POSTPONED - Hiking through the Hurtwood Roaming through th..
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I don't seem to have much success calendaring walks to coincide with seasonal displays of flowers. Blenched bluebells, droopin' lupins... I never learn. On this latest attempt, the rhododendrons planted by Charles Darwin's sister on the southern slopes of Leith Hill will form an incidental pleasure to a strenuous but steady hike along the greensand ridge which will run from coffee time at much-loved Leith Hill to lunchtime at mostly-unknown Holmbury Hill. After a lunch break looking over the landscape we'll descend to wolds and woods, one of these being Rhododendron Wood, where the blowsy blooms should make for a dazzling display if I've scheduled the walk correctly.
Coldharbour: Quite a place; stone houses perched 230 metres up on the southern slopes of Leith Hill, unlike anything else in southern England. More like Shropshire than Surrey. Remote and unsuburbanised.
Leith Hill: At 294m, the highest hill in Surrey and the second highest in the southeast. The National Trust reports: '...from the tower...you can see sweeping views towards London in the North and the English Channel in the South. The top of the tower is the highest point in South-East England...Leith Hill is within an Area of Outstanding Natural Beauty (AONB) and is home to abundant wildlife.' The gothick-style tower was built in 1765-6 to raise the height of the hill above 1000 feet. Thirteen counties may be seen from the top on a clear day, it is claimed.
Holmbury Hill: 261 metres above sea level and the site of an Iron Age hillfort. It sits along the undulating Greensand Ridge. The hillfort is early 1st century BC, possibly built by the Belgic tribes of Celts to defend trade routes across the Weald. The ramparts make good use of the natural slope of the site.
Rhododendron Wood, Leith Hill: The National Trust reports: 'Created in the late 1800s by Caroline Wedgwood of the illustrious pottery family...A keen plantswoman and botanist, Caroline was the eldest sister of Charles Darwin who would visit Leith Hill and walk in the woods. By planting up two fields with rhododendrons and azaleas, many of which were specimens brought back from Asia, Caroline created a beautiful entrance driveway to her home at Leith Hill Place. In 1944 the Rhododendron Wood was bequeathed to the National Trust by Caroline's grandson, the composer Ralph Vaughan Williams [who lived at Leith Hill Place].' Trees and shrubs to be seen on the tiny trail suggested by the National Trust that we'll follow include: giant redwood (Sequoiadendron giganteum); coast redwood (Sequoia sempervirens); the UK's oldest tulip tree (Liriodendron tulipifera); Rhododendron 'Winsome'; Rhododendron macabeanum; and the tree-like Rhododendron arboreum.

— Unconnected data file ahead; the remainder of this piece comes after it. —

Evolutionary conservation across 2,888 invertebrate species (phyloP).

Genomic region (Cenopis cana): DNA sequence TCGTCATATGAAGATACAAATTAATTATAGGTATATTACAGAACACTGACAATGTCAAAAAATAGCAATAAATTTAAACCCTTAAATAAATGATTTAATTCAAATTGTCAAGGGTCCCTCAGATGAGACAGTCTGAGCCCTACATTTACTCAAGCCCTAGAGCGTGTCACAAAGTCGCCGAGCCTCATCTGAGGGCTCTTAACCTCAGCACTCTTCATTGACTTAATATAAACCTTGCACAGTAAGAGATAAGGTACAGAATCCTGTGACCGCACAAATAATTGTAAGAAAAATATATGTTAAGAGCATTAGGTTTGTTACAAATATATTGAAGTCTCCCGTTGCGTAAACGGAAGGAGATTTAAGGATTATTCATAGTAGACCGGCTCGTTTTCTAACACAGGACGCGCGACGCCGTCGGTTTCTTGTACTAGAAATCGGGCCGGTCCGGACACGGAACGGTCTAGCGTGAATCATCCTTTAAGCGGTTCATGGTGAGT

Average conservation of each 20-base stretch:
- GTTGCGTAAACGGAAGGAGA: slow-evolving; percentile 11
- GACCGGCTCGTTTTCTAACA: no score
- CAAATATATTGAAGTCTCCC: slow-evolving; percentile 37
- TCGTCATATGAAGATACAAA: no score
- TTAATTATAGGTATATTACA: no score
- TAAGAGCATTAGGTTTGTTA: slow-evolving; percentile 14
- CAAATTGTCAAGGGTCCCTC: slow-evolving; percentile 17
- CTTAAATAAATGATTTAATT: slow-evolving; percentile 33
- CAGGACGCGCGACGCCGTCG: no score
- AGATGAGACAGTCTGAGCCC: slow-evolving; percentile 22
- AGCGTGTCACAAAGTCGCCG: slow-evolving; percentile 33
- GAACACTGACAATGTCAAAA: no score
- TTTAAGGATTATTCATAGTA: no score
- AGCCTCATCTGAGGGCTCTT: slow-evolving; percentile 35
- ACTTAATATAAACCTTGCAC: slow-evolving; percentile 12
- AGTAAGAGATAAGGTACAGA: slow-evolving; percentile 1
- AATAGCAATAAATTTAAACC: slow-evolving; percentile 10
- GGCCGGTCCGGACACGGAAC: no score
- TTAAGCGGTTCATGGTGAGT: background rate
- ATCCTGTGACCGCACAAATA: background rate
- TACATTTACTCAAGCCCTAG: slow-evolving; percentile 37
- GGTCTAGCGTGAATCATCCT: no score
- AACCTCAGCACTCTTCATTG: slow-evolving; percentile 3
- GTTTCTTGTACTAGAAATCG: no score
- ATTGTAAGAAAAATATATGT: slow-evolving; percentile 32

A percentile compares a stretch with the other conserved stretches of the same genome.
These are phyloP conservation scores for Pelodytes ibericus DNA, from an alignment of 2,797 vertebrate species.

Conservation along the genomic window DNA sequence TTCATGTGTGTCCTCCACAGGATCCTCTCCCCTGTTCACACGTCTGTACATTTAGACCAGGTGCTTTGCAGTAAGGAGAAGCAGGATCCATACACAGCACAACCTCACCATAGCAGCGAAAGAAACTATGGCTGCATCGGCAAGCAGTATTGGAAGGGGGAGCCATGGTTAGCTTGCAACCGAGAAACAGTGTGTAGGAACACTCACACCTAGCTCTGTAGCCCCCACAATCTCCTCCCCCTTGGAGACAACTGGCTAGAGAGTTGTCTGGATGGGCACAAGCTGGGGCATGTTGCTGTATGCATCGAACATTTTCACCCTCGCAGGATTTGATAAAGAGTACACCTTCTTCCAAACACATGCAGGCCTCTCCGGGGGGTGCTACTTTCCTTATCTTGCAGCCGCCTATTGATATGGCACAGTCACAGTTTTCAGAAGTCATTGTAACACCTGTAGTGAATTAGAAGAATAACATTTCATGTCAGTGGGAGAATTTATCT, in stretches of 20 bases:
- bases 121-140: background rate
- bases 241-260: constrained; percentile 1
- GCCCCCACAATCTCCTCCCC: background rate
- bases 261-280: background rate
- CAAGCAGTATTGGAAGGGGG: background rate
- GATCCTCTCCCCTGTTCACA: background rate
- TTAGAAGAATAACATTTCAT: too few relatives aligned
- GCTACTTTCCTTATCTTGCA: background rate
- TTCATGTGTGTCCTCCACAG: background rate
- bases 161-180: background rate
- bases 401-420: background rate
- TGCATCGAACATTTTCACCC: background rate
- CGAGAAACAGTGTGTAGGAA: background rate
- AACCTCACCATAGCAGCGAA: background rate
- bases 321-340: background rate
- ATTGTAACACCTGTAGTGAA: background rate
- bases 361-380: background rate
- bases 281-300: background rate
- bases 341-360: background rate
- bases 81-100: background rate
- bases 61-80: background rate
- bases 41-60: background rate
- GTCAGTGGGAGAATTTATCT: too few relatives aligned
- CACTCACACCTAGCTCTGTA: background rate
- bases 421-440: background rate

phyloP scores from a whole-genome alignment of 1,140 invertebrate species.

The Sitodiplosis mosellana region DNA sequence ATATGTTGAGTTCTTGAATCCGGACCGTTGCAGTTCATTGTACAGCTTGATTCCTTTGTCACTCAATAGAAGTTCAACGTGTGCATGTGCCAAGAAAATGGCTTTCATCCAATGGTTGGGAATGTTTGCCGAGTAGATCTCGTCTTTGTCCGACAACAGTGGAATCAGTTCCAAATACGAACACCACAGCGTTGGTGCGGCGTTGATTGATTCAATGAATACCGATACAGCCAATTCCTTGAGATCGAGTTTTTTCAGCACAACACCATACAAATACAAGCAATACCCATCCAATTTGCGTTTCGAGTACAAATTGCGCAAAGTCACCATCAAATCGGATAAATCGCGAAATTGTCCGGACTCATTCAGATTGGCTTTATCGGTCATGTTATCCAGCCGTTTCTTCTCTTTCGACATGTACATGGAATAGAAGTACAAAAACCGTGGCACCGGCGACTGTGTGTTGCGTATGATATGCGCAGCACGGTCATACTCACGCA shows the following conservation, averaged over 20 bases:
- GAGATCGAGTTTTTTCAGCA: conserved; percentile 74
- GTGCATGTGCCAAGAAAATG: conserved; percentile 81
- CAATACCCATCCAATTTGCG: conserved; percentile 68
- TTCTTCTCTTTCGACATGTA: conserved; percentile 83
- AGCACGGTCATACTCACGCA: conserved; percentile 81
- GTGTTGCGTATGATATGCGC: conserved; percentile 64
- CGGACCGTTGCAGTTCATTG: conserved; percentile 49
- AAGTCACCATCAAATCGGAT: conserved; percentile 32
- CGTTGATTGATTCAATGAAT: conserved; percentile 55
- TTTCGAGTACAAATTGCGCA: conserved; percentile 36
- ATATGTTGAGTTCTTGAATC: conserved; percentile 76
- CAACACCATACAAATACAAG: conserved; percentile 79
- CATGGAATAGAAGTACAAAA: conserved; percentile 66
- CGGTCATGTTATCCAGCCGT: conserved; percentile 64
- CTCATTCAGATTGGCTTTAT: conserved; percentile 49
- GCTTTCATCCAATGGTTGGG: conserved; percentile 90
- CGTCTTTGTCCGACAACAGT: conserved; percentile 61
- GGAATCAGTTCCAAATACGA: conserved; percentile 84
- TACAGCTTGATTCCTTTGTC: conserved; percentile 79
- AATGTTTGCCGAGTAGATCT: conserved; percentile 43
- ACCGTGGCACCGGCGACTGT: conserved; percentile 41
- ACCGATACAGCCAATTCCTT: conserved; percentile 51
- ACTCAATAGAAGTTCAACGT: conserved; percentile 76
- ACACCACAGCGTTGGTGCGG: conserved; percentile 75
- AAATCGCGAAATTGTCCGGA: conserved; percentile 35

I love having dogs on my walks and this walk may be suitable for them in that there will be almost no farm livestock on the route, much if it is under trees in shade and it is not too long. However, it may be less suitable because there's quite a bit of climbing and a few stiles to cross and country lanes to walk along. The weather might also be very warm. Any dog off its lead must be obedient.
The route (please click on the link in red):
Heading out west from Holmwood Station along Moorhurst lane we'll reach Anstie Lane which will take us to Coldharbour by following it northwest. This will then be the edge of the open access land of Leith Hill and Coldharbour Common. Picking up the Greensand Way (GSW) heading west we'll reach Leith Hill Tower, then continue on the GSW off Leith HIll and through Pasture Wood and on to Holmbury Hill for lunch at the viewpoint. We'll then turn east and bridleways will take us past Moxley Copse and Upfolds Farm to Tanhurst and the Rhododendron Wood. A small circle around these woods will give way to us descending in a southeasterly direction to Leith Hill Place Farm, Hartshurst Farm, Buckinghill Farm and then, after turning north, Bearehurst. A route heading northeast will take us to Nob's Copse, rejoining Moorhurst Lane just after Moorhurst Farm to go back to the station.
Photo credits: all photos licensed under CC BY-SA2.0; photos by Christopher Hilton (image trimmed), Christopher Hilton, Peter Trimming, Peter Trimming, N Chadwick, Rude Health, N Chadwick, michael, Christopher Hilton, N Chadwick, Colin Smith, Colin Smith, Colin Smith and Colin Smith.
What to bring
Walking boots are essential as the walk will involve rough terrain and steep ascents and descents. Wear thick socks to prevent blisters. Otherwise, just bring and wear clothing appropriate to the weather. Jeans should be avoided, though, because they become heavy, cold and chafing if wet.
Food & drink
Please bring a packed lunch and lots to drink. Time permitting, we could have coffee at Leith Hill Tower at about 11.30.